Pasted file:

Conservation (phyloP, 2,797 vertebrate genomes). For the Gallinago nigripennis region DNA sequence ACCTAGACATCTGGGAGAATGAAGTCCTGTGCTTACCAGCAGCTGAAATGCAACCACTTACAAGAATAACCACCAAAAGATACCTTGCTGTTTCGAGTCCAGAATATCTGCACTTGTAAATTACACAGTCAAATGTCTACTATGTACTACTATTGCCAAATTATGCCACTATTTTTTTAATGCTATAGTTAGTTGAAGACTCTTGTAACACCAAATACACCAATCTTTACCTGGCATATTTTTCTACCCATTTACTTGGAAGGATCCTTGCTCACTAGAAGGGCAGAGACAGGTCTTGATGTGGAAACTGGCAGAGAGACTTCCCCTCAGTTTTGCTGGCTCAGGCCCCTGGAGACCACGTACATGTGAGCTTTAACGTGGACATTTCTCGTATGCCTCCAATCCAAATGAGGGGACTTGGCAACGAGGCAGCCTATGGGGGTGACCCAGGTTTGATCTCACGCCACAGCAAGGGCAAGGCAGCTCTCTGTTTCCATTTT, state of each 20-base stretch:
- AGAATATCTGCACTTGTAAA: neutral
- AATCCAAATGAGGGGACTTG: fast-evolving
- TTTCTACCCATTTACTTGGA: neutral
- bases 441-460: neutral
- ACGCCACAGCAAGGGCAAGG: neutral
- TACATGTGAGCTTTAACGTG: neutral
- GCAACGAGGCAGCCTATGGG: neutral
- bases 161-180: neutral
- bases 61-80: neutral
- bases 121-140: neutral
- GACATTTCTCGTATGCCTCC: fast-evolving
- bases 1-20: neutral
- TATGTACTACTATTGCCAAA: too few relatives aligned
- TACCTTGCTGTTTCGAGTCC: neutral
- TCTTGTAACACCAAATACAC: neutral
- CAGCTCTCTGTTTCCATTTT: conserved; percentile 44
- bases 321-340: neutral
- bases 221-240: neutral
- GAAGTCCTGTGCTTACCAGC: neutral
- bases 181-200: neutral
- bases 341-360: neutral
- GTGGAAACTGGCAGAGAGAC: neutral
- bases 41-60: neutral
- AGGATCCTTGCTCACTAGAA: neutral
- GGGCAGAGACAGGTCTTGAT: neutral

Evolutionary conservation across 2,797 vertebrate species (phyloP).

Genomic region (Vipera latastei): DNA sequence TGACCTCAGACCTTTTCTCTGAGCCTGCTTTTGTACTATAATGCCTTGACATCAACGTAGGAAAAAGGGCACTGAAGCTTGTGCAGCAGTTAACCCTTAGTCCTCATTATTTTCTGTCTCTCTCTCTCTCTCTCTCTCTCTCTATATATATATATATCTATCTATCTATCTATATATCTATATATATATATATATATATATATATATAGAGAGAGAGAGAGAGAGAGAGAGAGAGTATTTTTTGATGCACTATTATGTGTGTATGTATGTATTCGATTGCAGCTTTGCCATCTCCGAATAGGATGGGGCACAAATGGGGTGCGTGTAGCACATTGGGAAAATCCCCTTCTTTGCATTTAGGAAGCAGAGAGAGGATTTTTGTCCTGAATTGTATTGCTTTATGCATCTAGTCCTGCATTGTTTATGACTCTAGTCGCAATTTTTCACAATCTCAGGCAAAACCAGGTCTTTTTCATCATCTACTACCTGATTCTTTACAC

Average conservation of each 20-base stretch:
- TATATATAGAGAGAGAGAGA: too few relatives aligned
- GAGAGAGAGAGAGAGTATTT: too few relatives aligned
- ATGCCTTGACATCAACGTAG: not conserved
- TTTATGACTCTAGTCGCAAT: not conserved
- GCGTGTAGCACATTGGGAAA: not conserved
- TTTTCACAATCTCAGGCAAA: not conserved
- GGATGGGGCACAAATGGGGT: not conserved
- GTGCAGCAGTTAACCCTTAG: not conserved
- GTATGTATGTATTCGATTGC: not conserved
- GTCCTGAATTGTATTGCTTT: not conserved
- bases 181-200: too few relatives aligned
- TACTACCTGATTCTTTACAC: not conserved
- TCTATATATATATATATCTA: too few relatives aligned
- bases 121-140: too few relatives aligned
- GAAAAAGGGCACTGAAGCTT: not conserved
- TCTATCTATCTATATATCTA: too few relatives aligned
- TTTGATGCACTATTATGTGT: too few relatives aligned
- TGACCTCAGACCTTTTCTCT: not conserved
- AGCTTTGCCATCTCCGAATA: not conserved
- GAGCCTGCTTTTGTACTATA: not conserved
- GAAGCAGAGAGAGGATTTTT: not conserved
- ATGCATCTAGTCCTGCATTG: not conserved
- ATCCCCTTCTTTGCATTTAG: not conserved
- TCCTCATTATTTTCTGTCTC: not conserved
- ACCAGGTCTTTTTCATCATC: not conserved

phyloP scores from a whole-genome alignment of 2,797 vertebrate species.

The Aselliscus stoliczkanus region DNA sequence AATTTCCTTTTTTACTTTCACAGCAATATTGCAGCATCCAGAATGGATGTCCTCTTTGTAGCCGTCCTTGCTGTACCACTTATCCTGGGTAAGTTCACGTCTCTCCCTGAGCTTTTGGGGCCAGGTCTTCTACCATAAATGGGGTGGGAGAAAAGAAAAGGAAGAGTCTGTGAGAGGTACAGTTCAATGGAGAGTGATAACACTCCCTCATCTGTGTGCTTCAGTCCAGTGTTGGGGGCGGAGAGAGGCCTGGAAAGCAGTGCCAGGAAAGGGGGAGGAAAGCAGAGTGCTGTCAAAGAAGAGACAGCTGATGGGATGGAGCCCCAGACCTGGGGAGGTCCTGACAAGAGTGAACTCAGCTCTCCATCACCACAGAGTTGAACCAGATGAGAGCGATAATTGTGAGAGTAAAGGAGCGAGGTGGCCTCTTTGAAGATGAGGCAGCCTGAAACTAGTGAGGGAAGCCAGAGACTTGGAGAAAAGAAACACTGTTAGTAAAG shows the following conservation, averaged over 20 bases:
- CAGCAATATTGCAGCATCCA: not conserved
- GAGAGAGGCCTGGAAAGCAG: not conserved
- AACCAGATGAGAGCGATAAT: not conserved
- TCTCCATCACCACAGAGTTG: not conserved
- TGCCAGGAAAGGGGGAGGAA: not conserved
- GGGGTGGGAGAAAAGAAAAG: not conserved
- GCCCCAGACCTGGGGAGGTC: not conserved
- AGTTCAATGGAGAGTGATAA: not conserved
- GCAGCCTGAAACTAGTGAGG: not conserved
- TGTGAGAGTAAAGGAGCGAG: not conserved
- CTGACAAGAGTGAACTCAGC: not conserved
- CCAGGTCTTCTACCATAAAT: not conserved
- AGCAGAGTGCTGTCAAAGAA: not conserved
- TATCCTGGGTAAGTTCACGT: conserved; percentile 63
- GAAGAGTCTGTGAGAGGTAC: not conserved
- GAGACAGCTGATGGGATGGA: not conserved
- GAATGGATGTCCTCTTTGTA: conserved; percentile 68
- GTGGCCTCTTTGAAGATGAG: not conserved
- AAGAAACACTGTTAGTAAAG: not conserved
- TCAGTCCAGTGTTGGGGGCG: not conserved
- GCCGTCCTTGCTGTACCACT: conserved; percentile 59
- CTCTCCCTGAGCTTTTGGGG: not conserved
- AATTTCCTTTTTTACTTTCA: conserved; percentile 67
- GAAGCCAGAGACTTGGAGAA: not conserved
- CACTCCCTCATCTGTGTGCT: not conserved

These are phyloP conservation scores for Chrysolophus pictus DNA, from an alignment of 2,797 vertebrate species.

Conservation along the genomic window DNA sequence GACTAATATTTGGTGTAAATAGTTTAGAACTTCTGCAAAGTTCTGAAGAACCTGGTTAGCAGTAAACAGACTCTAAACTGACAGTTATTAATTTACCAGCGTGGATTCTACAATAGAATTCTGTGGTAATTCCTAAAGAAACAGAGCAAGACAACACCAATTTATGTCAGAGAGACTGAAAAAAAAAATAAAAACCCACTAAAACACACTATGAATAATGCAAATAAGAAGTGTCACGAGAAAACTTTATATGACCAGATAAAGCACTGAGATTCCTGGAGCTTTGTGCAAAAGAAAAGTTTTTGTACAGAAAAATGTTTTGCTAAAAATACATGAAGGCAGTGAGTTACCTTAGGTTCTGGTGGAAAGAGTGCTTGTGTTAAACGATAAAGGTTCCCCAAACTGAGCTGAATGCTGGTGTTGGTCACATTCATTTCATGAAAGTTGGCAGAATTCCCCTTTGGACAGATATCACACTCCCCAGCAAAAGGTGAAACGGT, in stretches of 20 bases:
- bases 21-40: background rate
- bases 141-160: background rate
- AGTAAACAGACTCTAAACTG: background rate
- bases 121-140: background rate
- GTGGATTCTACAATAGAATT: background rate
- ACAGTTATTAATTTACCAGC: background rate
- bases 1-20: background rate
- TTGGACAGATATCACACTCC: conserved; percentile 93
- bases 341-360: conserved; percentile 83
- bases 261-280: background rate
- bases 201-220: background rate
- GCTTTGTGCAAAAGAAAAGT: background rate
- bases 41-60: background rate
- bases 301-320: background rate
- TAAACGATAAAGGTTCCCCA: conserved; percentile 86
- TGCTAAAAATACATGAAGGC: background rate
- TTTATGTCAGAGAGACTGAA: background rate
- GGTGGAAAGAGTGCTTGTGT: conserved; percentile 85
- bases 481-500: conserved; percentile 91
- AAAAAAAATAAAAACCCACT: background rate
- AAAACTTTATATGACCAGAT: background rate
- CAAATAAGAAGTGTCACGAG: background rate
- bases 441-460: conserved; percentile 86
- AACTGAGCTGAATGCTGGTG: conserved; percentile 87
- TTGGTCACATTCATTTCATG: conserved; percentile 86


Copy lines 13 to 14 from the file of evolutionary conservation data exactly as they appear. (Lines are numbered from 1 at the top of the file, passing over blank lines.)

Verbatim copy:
- bases 1-20: neutral
- TATGTACTACTATTGCCAAA: too few relatives aligned